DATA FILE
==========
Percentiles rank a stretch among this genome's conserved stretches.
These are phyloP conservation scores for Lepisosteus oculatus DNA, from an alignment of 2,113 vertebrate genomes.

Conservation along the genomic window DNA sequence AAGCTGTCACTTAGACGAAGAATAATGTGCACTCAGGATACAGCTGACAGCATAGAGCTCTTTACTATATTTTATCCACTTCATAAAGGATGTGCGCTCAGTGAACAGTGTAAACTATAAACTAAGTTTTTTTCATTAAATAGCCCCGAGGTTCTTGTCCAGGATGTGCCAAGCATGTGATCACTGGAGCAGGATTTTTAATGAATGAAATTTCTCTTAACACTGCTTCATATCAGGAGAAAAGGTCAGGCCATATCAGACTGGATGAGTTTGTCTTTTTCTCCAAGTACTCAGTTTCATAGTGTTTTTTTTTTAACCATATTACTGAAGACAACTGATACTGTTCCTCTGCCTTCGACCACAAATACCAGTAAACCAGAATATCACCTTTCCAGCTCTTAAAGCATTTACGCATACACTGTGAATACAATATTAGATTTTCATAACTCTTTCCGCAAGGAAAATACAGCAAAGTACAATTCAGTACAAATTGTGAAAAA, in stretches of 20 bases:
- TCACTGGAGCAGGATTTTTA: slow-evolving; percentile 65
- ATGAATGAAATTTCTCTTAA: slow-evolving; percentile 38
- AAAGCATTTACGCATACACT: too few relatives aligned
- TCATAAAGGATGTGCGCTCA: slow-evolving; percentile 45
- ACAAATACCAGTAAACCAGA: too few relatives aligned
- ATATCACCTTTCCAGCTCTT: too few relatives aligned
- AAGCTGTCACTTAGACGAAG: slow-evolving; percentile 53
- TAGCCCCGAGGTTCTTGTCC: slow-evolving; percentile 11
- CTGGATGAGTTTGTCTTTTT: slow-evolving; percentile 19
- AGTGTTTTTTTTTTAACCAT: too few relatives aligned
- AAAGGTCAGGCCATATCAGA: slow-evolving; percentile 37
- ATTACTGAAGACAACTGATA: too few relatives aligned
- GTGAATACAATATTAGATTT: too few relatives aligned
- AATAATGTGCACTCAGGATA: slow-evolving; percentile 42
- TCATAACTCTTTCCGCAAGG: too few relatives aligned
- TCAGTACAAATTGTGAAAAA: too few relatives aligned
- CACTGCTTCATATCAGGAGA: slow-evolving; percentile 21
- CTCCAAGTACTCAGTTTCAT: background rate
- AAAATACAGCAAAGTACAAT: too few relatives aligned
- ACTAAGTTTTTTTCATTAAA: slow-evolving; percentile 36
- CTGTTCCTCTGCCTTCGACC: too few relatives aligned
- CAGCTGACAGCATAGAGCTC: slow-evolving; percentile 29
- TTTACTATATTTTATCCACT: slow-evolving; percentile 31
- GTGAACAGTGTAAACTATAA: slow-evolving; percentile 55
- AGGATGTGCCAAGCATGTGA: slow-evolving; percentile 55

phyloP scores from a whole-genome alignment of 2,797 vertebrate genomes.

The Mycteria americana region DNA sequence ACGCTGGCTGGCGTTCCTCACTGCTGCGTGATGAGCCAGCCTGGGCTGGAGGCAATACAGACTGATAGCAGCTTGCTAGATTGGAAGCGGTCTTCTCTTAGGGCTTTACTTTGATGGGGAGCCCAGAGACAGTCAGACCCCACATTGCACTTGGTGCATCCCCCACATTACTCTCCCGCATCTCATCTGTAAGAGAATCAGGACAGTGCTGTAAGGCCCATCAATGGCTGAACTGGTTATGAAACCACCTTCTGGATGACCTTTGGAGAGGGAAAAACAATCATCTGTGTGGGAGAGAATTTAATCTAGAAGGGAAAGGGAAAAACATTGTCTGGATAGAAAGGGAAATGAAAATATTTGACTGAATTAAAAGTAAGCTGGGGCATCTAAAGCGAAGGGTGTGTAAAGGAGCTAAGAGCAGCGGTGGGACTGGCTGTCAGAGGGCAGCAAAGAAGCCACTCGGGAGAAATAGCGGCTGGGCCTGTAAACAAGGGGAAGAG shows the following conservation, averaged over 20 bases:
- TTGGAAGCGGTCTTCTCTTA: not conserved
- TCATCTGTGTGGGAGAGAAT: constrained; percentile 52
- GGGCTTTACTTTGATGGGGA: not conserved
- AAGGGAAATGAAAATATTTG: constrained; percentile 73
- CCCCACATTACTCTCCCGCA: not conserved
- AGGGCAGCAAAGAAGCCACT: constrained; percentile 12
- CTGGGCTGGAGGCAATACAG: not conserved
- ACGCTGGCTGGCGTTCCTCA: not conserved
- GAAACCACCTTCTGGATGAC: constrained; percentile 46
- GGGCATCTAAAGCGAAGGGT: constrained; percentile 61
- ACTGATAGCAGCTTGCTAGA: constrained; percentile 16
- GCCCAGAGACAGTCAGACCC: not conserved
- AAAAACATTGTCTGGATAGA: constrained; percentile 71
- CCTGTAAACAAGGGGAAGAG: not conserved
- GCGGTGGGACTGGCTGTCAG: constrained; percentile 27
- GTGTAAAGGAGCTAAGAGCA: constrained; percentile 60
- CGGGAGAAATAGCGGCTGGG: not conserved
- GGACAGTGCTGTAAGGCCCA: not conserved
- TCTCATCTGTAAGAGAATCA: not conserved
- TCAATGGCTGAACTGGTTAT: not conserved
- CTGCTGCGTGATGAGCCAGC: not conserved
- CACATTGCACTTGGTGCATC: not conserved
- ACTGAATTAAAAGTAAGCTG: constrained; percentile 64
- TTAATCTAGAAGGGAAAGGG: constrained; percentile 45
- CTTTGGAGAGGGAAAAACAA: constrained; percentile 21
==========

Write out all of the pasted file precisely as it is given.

Percentiles rank a stretch among this genome's conserved stretches.
These are phyloP conservation scores for Lepisosteus oculatus DNA, from an alignment of 2,113 vertebrate genomes.

Conservation along the genomic window DNA sequence AAGCTGTCACTTAGACGAAGAATAATGTGCACTCAGGATACAGCTGACAGCATAGAGCTCTTTACTATATTTTATCCACTTCATAAAGGATGTGCGCTCAGTGAACAGTGTAAACTATAAACTAAGTTTTTTTCATTAAATAGCCCCGAGGTTCTTGTCCAGGATGTGCCAAGCATGTGATCACTGGAGCAGGATTTTTAATGAATGAAATTTCTCTTAACACTGCTTCATATCAGGAGAAAAGGTCAGGCCATATCAGACTGGATGAGTTTGTCTTTTTCTCCAAGTACTCAGTTTCATAGTGTTTTTTTTTTAACCATATTACTGAAGACAACTGATACTGTTCCTCTGCCTTCGACCACAAATACCAGTAAACCAGAATATCACCTTTCCAGCTCTTAAAGCATTTACGCATACACTGTGAATACAATATTAGATTTTCATAACTCTTTCCGCAAGGAAAATACAGCAAAGTACAATTCAGTACAAATTGTGAAAAA, in stretches of 20 bases:
- TCACTGGAGCAGGATTTTTA: slow-evolving; percentile 65
- ATGAATGAAATTTCTCTTAA: slow-evolving; percentile 38
- AAAGCATTTACGCATACACT: too few relatives aligned
- TCATAAAGGATGTGCGCTCA: slow-evolving; percentile 45
- ACAAATACCAGTAAACCAGA: too few relatives aligned
- ATATCACCTTTCCAGCTCTT: too few relatives aligned
- AAGCTGTCACTTAGACGAAG: slow-evolving; percentile 53
- TAGCCCCGAGGTTCTTGTCC: slow-evolving; percentile 11
- CTGGATGAGTTTGTCTTTTT: slow-evolving; percentile 19
- AGTGTTTTTTTTTTAACCAT: too few relatives aligned
- AAAGGTCAGGCCATATCAGA: slow-evolving; percentile 37
- ATTACTGAAGACAACTGATA: too few relatives aligned
- GTGAATACAATATTAGATTT: too few relatives aligned
- AATAATGTGCACTCAGGATA: slow-evolving; percentile 42
- TCATAACTCTTTCCGCAAGG: too few relatives aligned
- TCAGTACAAATTGTGAAAAA: too few relatives aligned
- CACTGCTTCATATCAGGAGA: slow-evolving; percentile 21
- CTCCAAGTACTCAGTTTCAT: background rate
- AAAATACAGCAAAGTACAAT: too few relatives aligned
- ACTAAGTTTTTTTCATTAAA: slow-evolving; percentile 36
- CTGTTCCTCTGCCTTCGACC: too few relatives aligned
- CAGCTGACAGCATAGAGCTC: slow-evolving; percentile 29
- TTTACTATATTTTATCCACT: slow-evolving; percentile 31
- GTGAACAGTGTAAACTATAA: slow-evolving; percentile 55
- AGGATGTGCCAAGCATGTGA: slow-evolving; percentile 55

phyloP scores from a whole-genome alignment of 2,797 vertebrate genomes.

The Mycteria americana region DNA sequence ACGCTGGCTGGCGTTCCTCACTGCTGCGTGATGAGCCAGCCTGGGCTGGAGGCAATACAGACTGATAGCAGCTTGCTAGATTGGAAGCGGTCTTCTCTTAGGGCTTTACTTTGATGGGGAGCCCAGAGACAGTCAGACCCCACATTGCACTTGGTGCATCCCCCACATTACTCTCCCGCATCTCATCTGTAAGAGAATCAGGACAGTGCTGTAAGGCCCATCAATGGCTGAACTGGTTATGAAACCACCTTCTGGATGACCTTTGGAGAGGGAAAAACAATCATCTGTGTGGGAGAGAATTTAATCTAGAAGGGAAAGGGAAAAACATTGTCTGGATAGAAAGGGAAATGAAAATATTTGACTGAATTAAAAGTAAGCTGGGGCATCTAAAGCGAAGGGTGTGTAAAGGAGCTAAGAGCAGCGGTGGGACTGGCTGTCAGAGGGCAGCAAAGAAGCCACTCGGGAGAAATAGCGGCTGGGCCTGTAAACAAGGGGAAGAG shows the following conservation, averaged over 20 bases:
- TTGGAAGCGGTCTTCTCTTA: not conserved
- TCATCTGTGTGGGAGAGAAT: constrained; percentile 52
- GGGCTTTACTTTGATGGGGA: not conserved
- AAGGGAAATGAAAATATTTG: constrained; percentile 73
- CCCCACATTACTCTCCCGCA: not conserved
- AGGGCAGCAAAGAAGCCACT: constrained; percentile 12
- CTGGGCTGGAGGCAATACAG: not conserved
- ACGCTGGCTGGCGTTCCTCA: not conserved
- GAAACCACCTTCTGGATGAC: constrained; percentile 46
- GGGCATCTAAAGCGAAGGGT: constrained; percentile 61
- ACTGATAGCAGCTTGCTAGA: constrained; percentile 16
- GCCCAGAGACAGTCAGACCC: not conserved
- AAAAACATTGTCTGGATAGA: constrained; percentile 71
- CCTGTAAACAAGGGGAAGAG: not conserved
- GCGGTGGGACTGGCTGTCAG: constrained; percentile 27
- GTGTAAAGGAGCTAAGAGCA: constrained; percentile 60
- CGGGAGAAATAGCGGCTGGG: not conserved
- GGACAGTGCTGTAAGGCCCA: not conserved
- TCTCATCTGTAAGAGAATCA: not conserved
- TCAATGGCTGAACTGGTTAT: not conserved
- CTGCTGCGTGATGAGCCAGC: not conserved
- CACATTGCACTTGGTGCATC: not conserved
- ACTGAATTAAAAGTAAGCTG: constrained; percentile 64
- TTAATCTAGAAGGGAAAGGG: constrained; percentile 45
- CTTTGGAGAGGGAAAAACAA: constrained; percentile 21